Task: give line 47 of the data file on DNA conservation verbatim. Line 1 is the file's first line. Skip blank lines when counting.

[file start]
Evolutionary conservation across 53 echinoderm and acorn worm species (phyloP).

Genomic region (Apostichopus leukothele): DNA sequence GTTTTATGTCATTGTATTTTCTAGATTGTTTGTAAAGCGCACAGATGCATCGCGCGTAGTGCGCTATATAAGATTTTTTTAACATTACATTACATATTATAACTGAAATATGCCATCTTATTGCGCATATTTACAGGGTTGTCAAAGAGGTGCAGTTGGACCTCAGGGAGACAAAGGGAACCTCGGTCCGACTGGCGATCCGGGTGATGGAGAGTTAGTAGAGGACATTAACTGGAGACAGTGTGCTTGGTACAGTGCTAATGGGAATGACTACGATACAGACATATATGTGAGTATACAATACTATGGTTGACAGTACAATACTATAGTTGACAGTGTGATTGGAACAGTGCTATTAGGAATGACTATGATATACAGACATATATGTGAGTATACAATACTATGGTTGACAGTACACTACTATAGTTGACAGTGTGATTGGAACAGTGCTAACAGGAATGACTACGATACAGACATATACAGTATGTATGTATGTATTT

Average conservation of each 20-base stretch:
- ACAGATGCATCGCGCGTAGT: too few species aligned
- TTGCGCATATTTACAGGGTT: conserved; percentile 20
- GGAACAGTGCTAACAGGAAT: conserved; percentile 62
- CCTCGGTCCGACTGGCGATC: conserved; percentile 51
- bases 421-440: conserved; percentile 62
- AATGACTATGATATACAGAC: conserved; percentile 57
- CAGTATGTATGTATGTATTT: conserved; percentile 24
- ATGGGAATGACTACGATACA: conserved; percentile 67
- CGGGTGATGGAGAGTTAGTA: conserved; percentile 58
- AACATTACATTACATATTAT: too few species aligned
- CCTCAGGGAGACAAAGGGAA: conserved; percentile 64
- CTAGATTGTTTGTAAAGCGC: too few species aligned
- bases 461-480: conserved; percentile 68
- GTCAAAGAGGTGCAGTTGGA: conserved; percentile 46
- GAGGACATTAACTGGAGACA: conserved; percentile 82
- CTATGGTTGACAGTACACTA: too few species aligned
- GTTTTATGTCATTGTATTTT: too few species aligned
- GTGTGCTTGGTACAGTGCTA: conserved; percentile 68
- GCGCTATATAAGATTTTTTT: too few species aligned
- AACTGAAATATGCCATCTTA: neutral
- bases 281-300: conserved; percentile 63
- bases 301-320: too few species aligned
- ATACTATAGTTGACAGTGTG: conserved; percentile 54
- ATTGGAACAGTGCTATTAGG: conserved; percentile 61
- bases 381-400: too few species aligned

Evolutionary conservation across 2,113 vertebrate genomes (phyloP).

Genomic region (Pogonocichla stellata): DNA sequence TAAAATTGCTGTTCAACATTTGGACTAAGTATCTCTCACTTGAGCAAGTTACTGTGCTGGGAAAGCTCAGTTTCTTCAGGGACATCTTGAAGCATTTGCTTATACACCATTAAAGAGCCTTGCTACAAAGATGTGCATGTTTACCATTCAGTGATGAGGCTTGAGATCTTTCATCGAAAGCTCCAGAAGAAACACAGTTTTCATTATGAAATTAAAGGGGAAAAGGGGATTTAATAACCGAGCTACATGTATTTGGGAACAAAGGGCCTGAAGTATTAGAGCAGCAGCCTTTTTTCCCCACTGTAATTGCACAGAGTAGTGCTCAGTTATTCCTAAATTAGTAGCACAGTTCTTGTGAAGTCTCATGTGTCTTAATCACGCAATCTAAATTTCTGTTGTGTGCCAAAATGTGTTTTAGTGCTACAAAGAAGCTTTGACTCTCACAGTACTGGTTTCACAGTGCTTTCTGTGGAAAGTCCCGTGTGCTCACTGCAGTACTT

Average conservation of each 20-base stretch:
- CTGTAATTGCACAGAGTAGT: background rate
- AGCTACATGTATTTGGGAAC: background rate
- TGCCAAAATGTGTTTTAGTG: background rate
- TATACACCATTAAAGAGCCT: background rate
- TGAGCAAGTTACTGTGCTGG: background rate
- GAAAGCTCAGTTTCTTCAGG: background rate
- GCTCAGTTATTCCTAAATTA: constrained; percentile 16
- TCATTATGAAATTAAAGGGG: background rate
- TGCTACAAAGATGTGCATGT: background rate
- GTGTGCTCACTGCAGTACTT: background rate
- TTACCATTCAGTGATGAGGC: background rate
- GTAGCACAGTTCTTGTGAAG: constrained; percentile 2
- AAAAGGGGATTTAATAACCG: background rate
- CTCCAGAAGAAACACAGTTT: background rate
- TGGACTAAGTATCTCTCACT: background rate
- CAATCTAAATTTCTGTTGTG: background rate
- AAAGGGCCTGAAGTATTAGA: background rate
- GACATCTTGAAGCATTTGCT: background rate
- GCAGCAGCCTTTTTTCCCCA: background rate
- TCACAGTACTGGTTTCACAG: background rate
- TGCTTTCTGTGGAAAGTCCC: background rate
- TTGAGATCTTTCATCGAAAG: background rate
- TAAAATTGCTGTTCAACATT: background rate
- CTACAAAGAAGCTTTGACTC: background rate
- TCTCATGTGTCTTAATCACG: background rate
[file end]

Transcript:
- CAATCTAAATTTCTGTTGTG: background rate